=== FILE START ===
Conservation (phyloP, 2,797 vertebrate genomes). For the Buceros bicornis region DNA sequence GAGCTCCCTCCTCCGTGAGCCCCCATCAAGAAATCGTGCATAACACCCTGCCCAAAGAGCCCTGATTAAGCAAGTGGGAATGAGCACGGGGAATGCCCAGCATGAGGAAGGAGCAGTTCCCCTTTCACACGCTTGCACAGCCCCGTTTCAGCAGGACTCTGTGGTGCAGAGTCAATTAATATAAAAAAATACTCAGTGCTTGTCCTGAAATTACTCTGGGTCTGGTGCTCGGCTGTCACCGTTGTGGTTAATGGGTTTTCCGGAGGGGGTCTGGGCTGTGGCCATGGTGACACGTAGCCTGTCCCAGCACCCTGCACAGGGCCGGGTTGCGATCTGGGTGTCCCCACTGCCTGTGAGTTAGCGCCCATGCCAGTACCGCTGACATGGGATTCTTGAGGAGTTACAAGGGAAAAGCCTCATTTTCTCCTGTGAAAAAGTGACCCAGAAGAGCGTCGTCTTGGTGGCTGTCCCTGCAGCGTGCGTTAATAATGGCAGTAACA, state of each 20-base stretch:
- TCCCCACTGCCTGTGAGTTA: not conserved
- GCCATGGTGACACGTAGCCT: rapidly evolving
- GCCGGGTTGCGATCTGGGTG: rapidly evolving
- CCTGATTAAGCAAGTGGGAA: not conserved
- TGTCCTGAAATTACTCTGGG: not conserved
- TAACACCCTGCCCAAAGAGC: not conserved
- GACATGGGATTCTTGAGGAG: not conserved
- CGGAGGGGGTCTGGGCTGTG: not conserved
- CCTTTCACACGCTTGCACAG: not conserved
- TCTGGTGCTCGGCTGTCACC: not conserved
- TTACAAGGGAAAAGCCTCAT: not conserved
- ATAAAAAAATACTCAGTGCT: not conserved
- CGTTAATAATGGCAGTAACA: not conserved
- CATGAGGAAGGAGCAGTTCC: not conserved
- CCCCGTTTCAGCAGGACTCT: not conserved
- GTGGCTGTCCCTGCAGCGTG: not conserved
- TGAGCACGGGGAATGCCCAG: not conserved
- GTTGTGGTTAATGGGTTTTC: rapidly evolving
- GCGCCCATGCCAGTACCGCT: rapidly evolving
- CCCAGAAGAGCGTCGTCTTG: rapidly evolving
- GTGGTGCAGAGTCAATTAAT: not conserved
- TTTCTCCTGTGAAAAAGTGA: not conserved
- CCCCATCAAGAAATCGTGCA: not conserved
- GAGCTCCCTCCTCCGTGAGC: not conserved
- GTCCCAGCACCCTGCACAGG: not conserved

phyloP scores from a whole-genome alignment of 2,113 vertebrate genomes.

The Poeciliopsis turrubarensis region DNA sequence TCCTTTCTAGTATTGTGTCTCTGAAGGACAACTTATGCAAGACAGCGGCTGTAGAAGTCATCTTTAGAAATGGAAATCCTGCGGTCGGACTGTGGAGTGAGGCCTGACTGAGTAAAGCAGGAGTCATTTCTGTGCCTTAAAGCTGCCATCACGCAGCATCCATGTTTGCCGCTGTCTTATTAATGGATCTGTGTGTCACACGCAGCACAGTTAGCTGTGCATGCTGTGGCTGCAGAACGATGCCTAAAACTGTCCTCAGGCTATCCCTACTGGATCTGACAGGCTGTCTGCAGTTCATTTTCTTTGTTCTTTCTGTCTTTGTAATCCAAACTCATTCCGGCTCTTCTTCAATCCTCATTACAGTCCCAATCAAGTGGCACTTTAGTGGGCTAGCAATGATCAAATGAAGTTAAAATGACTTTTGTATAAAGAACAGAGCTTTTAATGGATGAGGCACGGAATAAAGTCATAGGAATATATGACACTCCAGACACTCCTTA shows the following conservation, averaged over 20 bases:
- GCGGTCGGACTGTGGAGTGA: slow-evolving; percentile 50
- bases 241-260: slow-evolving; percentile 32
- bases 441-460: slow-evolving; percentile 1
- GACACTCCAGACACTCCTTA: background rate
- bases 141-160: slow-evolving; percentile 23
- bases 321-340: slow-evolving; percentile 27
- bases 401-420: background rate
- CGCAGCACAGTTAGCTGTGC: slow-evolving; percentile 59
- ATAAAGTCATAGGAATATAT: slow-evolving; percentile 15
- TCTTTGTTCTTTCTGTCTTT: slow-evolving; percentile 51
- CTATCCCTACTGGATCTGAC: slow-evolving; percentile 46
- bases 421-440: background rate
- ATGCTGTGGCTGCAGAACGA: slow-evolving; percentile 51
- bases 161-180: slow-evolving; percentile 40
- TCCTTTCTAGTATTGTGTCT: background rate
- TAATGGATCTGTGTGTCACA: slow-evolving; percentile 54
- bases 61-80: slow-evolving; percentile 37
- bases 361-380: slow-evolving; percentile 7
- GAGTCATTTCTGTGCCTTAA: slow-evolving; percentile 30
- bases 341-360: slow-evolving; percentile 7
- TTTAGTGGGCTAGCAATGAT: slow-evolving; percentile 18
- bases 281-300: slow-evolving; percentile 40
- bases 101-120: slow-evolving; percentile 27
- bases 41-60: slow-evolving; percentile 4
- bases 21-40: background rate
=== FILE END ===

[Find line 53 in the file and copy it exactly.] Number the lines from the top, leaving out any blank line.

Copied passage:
- bases 21-40: background rate